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Today's Opinions

  • George Beck made forts unnecessary here

    After years spent in searching for proof that at least one fort or blockhouse had been put up in Fayette County during the Indian years, I finally found my proof … no forts or blockhouses were ever built here.    
    My proof was lying in the manuscript of George Beck, a great-grandson of Paul Beck, who was credited with being the first white person to settle within what is now Fayette County.

  • Voluntary cleanup better than rules

    The Fayette County Board asked for input on a proposed solid waste ordinance. At Tuesday’s public hearing, it got an earful!
    The hearing attracted nearly 200 people, and virtually no one had anything good to say about the ordinance – the stated purpose of which is to protect citizens from nuisances deemed “potentially injurious to public safety, health and welfare.”

  • The Way We Were

    15 Years Ago

    1998 – An evening house fire in Vernon claimed the lives of Elzy and Pauline Gehrken.
    Brownstown Superintendent of Schools Jeanne Jones reported that the district needed to take on a construction project to ease overcrowding at the elementary school. The district filed an application for state funds to help with the project.
    The Vandalia City Council approved an ordinance allowing for massage therapy and tanning parlors in the city.

  • Proposed nuisance ordinance isn't needed in rural areas

    Editor:
    I can’t believe there hasn’t been an outcry against a countywide nuisance ordinance. The proposed ordinance is an assault on our freedom in an already over-regulated United States. It could also be the perfect instrument for a neighbor to harass another neighbor. Who will make the authorities aware of an offense?

  • Banks of the Okaw

    This week’s Mystery Banks Photo: This 5-year-old, pictured in 1934, is an Oklahoma native but has lived in St. Elmo most of her life.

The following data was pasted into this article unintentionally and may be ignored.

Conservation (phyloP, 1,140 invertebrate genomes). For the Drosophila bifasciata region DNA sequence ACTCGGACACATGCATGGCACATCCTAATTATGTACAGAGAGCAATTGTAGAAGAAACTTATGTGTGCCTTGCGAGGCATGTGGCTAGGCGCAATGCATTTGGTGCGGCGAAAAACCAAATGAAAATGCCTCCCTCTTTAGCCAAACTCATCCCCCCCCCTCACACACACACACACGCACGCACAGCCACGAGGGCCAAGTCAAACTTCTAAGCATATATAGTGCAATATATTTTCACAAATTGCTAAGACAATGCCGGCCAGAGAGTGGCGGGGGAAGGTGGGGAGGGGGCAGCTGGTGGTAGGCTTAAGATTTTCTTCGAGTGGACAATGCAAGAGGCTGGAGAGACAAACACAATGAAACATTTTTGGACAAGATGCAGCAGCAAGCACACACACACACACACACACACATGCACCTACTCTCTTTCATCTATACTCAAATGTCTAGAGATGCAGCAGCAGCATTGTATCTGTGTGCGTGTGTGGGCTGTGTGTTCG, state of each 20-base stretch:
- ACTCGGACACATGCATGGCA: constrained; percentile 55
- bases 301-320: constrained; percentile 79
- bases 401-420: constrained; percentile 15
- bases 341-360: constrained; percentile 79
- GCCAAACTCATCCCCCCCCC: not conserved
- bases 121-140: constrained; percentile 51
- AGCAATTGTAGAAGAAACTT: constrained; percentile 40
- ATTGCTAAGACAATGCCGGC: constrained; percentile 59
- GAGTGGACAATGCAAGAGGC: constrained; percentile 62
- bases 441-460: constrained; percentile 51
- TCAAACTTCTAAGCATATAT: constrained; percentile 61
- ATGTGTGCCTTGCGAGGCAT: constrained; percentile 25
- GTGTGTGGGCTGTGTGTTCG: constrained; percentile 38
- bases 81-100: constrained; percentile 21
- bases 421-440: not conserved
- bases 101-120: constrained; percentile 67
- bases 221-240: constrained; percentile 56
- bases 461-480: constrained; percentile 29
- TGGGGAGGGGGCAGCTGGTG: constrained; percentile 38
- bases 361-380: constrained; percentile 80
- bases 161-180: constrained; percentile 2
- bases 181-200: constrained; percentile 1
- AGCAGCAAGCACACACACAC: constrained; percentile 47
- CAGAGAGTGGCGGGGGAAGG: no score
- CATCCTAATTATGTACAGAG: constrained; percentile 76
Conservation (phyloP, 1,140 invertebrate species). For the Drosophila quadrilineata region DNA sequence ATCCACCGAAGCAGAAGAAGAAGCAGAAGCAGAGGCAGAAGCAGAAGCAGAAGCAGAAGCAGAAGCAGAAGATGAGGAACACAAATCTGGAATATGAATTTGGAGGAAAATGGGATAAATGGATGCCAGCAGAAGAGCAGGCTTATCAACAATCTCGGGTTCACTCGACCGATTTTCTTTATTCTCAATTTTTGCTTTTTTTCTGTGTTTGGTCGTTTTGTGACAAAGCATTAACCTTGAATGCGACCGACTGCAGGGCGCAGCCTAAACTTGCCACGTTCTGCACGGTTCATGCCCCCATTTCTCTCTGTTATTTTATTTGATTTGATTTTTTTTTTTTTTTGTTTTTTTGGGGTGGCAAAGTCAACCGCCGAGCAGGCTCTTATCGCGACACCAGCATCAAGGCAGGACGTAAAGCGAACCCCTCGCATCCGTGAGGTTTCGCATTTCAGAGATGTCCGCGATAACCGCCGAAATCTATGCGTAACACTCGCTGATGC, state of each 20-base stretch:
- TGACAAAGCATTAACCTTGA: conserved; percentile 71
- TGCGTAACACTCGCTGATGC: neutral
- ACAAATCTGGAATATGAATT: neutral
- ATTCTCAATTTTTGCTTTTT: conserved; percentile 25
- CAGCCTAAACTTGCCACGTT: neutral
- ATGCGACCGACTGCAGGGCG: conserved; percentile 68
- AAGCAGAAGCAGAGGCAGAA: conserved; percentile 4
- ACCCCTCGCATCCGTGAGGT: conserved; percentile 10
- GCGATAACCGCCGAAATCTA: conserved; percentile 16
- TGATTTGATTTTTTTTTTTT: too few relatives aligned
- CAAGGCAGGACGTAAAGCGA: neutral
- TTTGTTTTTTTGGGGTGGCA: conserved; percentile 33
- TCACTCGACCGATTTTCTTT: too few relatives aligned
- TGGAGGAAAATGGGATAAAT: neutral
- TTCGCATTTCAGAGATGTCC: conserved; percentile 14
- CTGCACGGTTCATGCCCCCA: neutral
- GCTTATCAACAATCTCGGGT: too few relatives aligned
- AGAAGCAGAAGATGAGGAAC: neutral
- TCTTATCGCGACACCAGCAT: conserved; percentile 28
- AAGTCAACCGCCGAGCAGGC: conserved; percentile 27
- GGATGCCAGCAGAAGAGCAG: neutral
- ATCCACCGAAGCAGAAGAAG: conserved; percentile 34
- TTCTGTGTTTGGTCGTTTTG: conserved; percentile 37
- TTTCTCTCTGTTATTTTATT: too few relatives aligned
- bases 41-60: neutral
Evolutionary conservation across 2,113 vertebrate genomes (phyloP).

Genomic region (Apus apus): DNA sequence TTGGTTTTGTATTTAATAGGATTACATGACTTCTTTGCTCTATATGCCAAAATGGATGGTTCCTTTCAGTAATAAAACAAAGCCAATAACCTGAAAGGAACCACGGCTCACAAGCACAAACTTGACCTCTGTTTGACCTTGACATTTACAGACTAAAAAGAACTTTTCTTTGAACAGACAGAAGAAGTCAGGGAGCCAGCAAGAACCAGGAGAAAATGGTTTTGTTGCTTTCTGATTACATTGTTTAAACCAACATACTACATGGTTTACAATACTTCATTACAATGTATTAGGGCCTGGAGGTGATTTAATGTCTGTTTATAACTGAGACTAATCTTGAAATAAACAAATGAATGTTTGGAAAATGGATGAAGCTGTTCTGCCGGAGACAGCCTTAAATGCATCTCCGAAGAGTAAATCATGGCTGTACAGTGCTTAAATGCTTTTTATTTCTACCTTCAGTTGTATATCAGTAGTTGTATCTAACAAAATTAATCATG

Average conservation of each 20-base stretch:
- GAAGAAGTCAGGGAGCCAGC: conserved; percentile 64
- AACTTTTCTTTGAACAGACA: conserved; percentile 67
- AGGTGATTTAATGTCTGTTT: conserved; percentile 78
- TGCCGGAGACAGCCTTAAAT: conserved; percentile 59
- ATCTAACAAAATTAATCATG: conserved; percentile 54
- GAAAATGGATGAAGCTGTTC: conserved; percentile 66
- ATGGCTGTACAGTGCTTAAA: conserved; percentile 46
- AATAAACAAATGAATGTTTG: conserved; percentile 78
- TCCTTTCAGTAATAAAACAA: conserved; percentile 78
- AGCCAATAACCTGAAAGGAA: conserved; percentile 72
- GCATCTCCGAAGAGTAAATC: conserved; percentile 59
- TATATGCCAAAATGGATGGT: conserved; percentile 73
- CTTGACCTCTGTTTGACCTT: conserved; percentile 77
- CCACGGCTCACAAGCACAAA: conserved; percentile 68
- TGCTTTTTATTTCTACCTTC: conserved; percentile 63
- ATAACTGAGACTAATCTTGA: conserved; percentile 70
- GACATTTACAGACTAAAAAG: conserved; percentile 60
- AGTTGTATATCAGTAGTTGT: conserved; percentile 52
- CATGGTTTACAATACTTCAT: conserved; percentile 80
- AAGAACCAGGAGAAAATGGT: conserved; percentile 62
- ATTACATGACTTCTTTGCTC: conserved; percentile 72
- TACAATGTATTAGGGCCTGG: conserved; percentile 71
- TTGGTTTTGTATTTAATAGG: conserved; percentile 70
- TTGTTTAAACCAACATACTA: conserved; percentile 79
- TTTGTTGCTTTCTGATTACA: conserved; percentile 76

• Book tells tale of trip to South Carolina

    Credit for the following adventure goes to my son, Mat. A couple of weeks ago,  he asked if I had ever heard of a Capt. Andrews from South Carolina, who was paid to come to Vandalia to pick up an old man, who wanted to come home. This was an entirely new story for me.

  • Area's generosity shown once again

    We’ve said it before, but it bears repeating again.
    Fayette County residents are among the most generous people anywhere. Period.
    We’ve seen people pitch in when natural disasters strike their neighbors. We’ve seen them gather around friends and family when they lose loved ones. And we’ve seen them respond selflessly when someone is stricken with a medical condition.

  • Reward may help officials find vandals

    Editor:
    In reference to the recent article in The Leader-Union about vandalism in our parks, it's obvious that this vandalism is happening during the early morning hours when no one is around.
    The way to catch the culprits is to offer a $250 reward.
    That's going to be the only way to stop this kind of crime against our city property. You can bet that someone knows something about this crime.
    A reward would be a good way to bring the perpetrators to justice.
    Richard Briley
    Vandalia